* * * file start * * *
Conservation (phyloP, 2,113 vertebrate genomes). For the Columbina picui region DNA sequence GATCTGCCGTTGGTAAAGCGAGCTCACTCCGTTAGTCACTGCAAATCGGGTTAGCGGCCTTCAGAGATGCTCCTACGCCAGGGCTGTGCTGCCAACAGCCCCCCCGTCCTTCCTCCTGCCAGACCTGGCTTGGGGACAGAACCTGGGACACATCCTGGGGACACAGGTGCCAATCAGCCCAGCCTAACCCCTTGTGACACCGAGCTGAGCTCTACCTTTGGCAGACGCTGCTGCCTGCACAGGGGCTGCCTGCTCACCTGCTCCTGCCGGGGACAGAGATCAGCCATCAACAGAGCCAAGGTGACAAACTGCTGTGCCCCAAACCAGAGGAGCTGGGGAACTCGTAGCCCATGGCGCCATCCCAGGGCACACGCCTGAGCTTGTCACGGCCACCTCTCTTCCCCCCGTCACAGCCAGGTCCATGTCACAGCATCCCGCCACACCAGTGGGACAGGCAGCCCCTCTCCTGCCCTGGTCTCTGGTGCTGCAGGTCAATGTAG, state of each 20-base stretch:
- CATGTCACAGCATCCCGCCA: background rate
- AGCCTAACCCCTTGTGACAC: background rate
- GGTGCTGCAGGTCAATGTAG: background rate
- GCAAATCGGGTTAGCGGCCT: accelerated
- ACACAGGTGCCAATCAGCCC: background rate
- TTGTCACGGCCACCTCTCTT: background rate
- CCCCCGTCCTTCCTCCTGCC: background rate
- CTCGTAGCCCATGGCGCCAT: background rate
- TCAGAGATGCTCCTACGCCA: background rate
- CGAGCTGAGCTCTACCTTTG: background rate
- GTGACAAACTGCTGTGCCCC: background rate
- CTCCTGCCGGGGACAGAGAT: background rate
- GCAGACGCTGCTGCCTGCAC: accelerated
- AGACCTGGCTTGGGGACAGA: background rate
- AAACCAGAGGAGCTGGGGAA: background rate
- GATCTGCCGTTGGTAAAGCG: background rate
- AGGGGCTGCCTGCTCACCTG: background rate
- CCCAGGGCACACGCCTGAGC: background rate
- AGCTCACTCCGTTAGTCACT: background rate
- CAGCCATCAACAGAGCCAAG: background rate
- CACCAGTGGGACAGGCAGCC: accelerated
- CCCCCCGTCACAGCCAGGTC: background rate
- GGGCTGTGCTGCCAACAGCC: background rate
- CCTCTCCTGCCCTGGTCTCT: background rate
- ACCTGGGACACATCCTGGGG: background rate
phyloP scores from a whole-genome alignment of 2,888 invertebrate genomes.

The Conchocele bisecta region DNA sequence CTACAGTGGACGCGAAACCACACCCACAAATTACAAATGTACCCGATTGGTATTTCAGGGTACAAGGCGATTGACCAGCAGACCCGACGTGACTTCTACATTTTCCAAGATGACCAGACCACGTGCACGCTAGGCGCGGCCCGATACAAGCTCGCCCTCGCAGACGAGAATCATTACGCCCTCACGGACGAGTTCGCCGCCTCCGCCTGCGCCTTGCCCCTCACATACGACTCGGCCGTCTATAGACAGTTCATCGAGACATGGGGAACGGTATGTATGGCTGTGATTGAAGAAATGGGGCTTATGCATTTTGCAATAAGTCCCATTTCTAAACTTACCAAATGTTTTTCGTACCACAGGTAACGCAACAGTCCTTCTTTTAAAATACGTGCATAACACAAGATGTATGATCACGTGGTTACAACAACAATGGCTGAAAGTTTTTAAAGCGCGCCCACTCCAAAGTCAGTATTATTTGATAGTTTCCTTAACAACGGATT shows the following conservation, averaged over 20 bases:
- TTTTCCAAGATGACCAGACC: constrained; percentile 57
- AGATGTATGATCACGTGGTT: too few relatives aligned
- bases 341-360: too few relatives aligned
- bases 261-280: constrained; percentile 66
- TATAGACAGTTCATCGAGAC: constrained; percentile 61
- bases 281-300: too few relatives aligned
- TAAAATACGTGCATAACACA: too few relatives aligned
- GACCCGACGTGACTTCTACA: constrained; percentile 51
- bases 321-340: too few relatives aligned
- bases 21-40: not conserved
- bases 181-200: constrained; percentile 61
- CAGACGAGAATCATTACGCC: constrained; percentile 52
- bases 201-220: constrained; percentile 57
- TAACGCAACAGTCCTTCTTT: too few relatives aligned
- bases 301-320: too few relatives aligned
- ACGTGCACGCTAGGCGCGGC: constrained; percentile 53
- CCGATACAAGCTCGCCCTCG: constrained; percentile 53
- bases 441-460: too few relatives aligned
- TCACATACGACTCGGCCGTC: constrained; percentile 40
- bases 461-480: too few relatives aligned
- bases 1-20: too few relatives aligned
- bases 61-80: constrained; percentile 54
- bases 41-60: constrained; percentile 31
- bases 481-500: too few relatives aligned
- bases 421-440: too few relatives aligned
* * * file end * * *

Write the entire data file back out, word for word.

Conservation (phyloP, 2,113 vertebrate genomes). For the Columbina picui region DNA sequence GATCTGCCGTTGGTAAAGCGAGCTCACTCCGTTAGTCACTGCAAATCGGGTTAGCGGCCTTCAGAGATGCTCCTACGCCAGGGCTGTGCTGCCAACAGCCCCCCCGTCCTTCCTCCTGCCAGACCTGGCTTGGGGACAGAACCTGGGACACATCCTGGGGACACAGGTGCCAATCAGCCCAGCCTAACCCCTTGTGACACCGAGCTGAGCTCTACCTTTGGCAGACGCTGCTGCCTGCACAGGGGCTGCCTGCTCACCTGCTCCTGCCGGGGACAGAGATCAGCCATCAACAGAGCCAAGGTGACAAACTGCTGTGCCCCAAACCAGAGGAGCTGGGGAACTCGTAGCCCATGGCGCCATCCCAGGGCACACGCCTGAGCTTGTCACGGCCACCTCTCTTCCCCCCGTCACAGCCAGGTCCATGTCACAGCATCCCGCCACACCAGTGGGACAGGCAGCCCCTCTCCTGCCCTGGTCTCTGGTGCTGCAGGTCAATGTAG, state of each 20-base stretch:
- CATGTCACAGCATCCCGCCA: background rate
- AGCCTAACCCCTTGTGACAC: background rate
- GGTGCTGCAGGTCAATGTAG: background rate
- GCAAATCGGGTTAGCGGCCT: accelerated
- ACACAGGTGCCAATCAGCCC: background rate
- TTGTCACGGCCACCTCTCTT: background rate
- CCCCCGTCCTTCCTCCTGCC: background rate
- CTCGTAGCCCATGGCGCCAT: background rate
- TCAGAGATGCTCCTACGCCA: background rate
- CGAGCTGAGCTCTACCTTTG: background rate
- GTGACAAACTGCTGTGCCCC: background rate
- CTCCTGCCGGGGACAGAGAT: background rate
- GCAGACGCTGCTGCCTGCAC: accelerated
- AGACCTGGCTTGGGGACAGA: background rate
- AAACCAGAGGAGCTGGGGAA: background rate
- GATCTGCCGTTGGTAAAGCG: background rate
- AGGGGCTGCCTGCTCACCTG: background rate
- CCCAGGGCACACGCCTGAGC: background rate
- AGCTCACTCCGTTAGTCACT: background rate
- CAGCCATCAACAGAGCCAAG: background rate
- CACCAGTGGGACAGGCAGCC: accelerated
- CCCCCCGTCACAGCCAGGTC: background rate
- GGGCTGTGCTGCCAACAGCC: background rate
- CCTCTCCTGCCCTGGTCTCT: background rate
- ACCTGGGACACATCCTGGGG: background rate
phyloP scores from a whole-genome alignment of 2,888 invertebrate genomes.

The Conchocele bisecta region DNA sequence CTACAGTGGACGCGAAACCACACCCACAAATTACAAATGTACCCGATTGGTATTTCAGGGTACAAGGCGATTGACCAGCAGACCCGACGTGACTTCTACATTTTCCAAGATGACCAGACCACGTGCACGCTAGGCGCGGCCCGATACAAGCTCGCCCTCGCAGACGAGAATCATTACGCCCTCACGGACGAGTTCGCCGCCTCCGCCTGCGCCTTGCCCCTCACATACGACTCGGCCGTCTATAGACAGTTCATCGAGACATGGGGAACGGTATGTATGGCTGTGATTGAAGAAATGGGGCTTATGCATTTTGCAATAAGTCCCATTTCTAAACTTACCAAATGTTTTTCGTACCACAGGTAACGCAACAGTCCTTCTTTTAAAATACGTGCATAACACAAGATGTATGATCACGTGGTTACAACAACAATGGCTGAAAGTTTTTAAAGCGCGCCCACTCCAAAGTCAGTATTATTTGATAGTTTCCTTAACAACGGATT shows the following conservation, averaged over 20 bases:
- TTTTCCAAGATGACCAGACC: constrained; percentile 57
- AGATGTATGATCACGTGGTT: too few relatives aligned
- bases 341-360: too few relatives aligned
- bases 261-280: constrained; percentile 66
- TATAGACAGTTCATCGAGAC: constrained; percentile 61
- bases 281-300: too few relatives aligned
- TAAAATACGTGCATAACACA: too few relatives aligned
- GACCCGACGTGACTTCTACA: constrained; percentile 51
- bases 321-340: too few relatives aligned
- bases 21-40: not conserved
- bases 181-200: constrained; percentile 61
- CAGACGAGAATCATTACGCC: constrained; percentile 52
- bases 201-220: constrained; percentile 57
- TAACGCAACAGTCCTTCTTT: too few relatives aligned
- bases 301-320: too few relatives aligned
- ACGTGCACGCTAGGCGCGGC: constrained; percentile 53
- CCGATACAAGCTCGCCCTCG: constrained; percentile 53
- bases 441-460: too few relatives aligned
- TCACATACGACTCGGCCGTC: constrained; percentile 40
- bases 461-480: too few relatives aligned
- bases 1-20: too few relatives aligned
- bases 61-80: constrained; percentile 54
- bases 41-60: constrained; percentile 31
- bases 481-500: too few relatives aligned
- bases 421-440: too few relatives aligned